Monthly Archives: March 2014
I have spoken and written about the golden moments of an author before. These are the twinkling little tiny gems that happen amidst the angst and insecurity that creates fiction and comprises most of the life of a writer.
Most of the time, I’m a writer. Sometimes, I get to be an author.
I was privileged to enjoy an extended golden moment two weeks ago, when I was invited to be on the set of the film production as they shot the movie of my book, Candyland.
Rusty Nixon, the screenwriter/director and I have talked about this for almost ten years, and it is finally a reality. He wrote an excellent screenplay. Much of this story takes place within the characters’ heads, so he had to craft original scenes that dramatized that internal action. He did a stellar job.
I arrived in Vancouver (and was a guest of the gracious Judy and Ken Nixon) and went to the set that had been constructed inside a vast warehouse space. A complete apartment had been built inside the warehouse, complete with “wild” walls—walls that could be moved to accommodate the camera.
The crew of about thirty went about their business as complete professionals, from Jan Wolff, the Director of Photography, to Malin Ottosson, the Assistant Director, to the hair and makeup people, to the wardrobe people, grips, gaffers, set decoration, sound, lighting, and craft services (caterers). And, of course, Marena Dix, Blaine Anderson, and Marc Petey the producers, busy all the time making it happen, fixing glitches, and putting out fires. The stars, James Clayton and Chelah Horsdal, total professionals, rehearsed tirelessly in that cold warehouse, and then got out of their down coats, undressed, and made movie magic.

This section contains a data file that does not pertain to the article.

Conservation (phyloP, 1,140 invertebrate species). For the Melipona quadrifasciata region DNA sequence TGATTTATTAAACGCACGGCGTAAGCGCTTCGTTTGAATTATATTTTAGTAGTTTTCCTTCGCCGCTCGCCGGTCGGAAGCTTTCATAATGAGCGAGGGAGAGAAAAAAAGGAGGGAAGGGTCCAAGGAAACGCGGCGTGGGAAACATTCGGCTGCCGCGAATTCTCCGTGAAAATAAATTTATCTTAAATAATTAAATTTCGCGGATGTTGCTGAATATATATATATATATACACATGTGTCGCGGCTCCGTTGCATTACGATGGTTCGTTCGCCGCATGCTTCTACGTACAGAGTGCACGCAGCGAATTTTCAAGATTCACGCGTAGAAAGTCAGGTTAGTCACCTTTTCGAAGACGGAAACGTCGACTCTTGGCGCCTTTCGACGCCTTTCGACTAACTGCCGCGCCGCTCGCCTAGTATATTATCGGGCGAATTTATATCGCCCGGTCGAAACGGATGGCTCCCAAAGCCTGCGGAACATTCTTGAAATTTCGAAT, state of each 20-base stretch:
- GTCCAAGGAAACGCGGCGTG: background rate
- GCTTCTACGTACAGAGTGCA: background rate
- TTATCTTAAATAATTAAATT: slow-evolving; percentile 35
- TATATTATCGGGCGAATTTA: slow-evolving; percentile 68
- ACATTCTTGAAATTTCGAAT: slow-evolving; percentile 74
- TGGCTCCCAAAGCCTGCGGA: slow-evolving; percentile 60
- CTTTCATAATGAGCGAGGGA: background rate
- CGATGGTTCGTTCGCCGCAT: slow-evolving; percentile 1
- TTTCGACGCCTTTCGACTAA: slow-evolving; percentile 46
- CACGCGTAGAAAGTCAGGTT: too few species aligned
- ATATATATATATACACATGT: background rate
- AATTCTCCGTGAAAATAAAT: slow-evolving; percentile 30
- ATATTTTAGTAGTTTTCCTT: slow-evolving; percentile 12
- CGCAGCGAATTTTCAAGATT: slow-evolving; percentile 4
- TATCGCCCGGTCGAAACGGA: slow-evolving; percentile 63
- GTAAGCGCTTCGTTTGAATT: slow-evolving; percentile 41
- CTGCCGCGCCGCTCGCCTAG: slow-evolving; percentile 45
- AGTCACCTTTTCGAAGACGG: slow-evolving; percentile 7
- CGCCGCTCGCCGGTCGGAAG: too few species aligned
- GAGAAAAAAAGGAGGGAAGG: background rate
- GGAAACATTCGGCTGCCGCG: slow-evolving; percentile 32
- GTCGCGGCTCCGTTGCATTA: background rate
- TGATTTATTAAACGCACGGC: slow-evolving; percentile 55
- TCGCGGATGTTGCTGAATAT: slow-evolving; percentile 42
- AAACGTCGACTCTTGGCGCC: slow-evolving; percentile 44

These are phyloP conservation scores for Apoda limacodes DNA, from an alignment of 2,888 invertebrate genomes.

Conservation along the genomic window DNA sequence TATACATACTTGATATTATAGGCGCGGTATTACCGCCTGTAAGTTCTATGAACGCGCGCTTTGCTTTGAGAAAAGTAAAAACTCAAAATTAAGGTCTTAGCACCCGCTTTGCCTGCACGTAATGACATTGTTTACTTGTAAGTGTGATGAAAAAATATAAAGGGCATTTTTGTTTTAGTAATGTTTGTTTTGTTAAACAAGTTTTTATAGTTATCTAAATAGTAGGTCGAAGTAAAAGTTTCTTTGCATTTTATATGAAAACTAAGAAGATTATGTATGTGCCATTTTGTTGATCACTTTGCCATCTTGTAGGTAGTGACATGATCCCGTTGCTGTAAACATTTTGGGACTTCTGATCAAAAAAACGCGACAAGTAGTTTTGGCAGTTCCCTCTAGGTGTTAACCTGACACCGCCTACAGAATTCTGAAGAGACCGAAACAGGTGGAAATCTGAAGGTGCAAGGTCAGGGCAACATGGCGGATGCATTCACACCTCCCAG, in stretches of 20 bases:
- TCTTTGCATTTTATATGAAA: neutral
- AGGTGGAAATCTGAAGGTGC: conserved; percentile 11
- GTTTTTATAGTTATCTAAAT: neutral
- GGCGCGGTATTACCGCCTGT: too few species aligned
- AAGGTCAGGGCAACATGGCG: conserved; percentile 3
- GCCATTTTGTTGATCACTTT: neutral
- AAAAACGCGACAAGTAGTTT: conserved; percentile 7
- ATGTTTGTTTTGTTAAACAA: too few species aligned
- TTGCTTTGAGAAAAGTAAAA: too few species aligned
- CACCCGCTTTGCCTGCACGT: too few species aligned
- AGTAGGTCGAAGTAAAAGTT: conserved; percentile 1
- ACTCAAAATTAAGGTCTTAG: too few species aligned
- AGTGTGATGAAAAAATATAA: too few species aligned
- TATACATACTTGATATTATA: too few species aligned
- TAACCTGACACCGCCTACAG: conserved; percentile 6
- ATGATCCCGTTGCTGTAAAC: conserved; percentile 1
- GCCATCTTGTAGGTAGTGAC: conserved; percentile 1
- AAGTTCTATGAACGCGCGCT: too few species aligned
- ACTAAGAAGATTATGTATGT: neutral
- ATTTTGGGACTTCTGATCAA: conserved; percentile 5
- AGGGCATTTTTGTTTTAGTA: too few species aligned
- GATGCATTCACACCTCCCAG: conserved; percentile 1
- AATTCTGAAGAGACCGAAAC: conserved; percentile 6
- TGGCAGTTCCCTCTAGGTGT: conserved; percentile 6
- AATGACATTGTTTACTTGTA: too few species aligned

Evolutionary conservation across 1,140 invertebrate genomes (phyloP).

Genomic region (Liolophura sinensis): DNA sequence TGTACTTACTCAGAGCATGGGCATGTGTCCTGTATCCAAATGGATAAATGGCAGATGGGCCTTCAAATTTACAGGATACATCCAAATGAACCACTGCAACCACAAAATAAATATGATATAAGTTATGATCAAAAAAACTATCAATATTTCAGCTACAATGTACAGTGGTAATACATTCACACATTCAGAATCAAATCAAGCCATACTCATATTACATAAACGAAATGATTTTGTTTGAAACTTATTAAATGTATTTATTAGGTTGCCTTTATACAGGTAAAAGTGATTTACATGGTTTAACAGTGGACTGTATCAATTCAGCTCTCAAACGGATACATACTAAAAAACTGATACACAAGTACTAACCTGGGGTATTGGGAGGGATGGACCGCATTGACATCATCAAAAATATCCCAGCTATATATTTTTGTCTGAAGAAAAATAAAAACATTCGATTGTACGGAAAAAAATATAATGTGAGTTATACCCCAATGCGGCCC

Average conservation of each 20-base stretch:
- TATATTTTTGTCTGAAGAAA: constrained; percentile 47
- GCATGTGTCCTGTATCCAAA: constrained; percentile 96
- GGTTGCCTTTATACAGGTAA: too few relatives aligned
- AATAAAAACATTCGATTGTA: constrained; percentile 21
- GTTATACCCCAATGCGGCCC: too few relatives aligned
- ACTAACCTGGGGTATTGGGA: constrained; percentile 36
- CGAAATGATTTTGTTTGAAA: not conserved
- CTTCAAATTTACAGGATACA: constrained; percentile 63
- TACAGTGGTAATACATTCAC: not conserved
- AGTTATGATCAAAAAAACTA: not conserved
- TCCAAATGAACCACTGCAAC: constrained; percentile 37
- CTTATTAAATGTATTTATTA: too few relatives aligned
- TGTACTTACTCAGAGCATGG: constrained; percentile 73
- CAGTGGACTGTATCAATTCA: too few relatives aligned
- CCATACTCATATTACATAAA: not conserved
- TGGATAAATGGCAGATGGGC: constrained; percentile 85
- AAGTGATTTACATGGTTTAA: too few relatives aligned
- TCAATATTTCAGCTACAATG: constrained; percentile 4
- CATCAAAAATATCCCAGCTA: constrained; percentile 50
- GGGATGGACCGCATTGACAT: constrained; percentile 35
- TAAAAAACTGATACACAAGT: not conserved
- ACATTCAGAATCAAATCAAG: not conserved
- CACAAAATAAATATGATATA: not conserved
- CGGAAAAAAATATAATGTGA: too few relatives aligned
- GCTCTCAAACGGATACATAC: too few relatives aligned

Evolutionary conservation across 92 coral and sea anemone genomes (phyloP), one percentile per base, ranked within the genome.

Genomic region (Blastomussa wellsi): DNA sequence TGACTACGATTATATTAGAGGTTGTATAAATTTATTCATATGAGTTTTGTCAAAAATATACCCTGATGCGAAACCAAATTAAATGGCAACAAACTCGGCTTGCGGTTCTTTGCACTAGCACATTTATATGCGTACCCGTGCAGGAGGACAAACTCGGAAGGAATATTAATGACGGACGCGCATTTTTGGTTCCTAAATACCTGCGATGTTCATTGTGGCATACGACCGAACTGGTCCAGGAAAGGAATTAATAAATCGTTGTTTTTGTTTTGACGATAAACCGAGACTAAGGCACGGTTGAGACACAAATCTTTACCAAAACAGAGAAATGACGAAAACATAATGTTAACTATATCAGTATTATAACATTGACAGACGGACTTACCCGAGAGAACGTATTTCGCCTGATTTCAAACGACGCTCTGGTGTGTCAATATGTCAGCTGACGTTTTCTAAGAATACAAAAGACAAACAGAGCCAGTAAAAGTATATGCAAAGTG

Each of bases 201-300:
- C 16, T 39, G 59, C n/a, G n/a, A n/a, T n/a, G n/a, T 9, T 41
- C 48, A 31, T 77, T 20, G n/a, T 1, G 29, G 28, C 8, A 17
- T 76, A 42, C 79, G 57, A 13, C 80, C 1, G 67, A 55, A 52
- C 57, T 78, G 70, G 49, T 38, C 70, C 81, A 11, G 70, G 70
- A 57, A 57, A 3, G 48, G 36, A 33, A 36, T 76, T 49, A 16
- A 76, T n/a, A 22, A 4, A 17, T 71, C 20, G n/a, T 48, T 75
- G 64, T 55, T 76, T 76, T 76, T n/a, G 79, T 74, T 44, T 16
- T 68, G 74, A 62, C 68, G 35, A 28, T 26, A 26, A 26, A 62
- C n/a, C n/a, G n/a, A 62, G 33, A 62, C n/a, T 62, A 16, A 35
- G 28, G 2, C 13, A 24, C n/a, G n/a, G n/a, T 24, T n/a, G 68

For the most part, I watched the actual filming from a tent outside the set on a monitor with the others who were not required to crowd those doing the filming, and was amazed, take after take, as actors spoke the lines that I wrote, and I believed them.
There were nesting owls in the warehouse, and every day I got a glimpse of one or the other. Pueo. My ’aumakua. Magic.
Nobody on the set initially knew that I was the author of the original material, and slowly, as word got around, those tiny golden moments happened over and over again for the three days I was on the set.
It has been said that the most exciting day in the life of a writer is the first day on the movie set when a book is being filmed, and the most boring day in the life of a writer is the second day on the set. I did not find that to be the case. In fact, the second unit shoots in April, and I hope to be there, at least for part of it, because it is amazing beyond belief. Yes, there’s a lot of down time, but there is always something interesting to do, someone interesting to talk to. While the actors are working, the makeup, wardrobe and other people are not, and when the actors are relaxing between takes, the other people zoom into action. There is always something going on.
Those golden moments. I tell ya, they make all the angst and the insecurity (financial, social, mental and all the rest) worthwhile.
(This post was simultaneously posted in the Shadow Spinners blog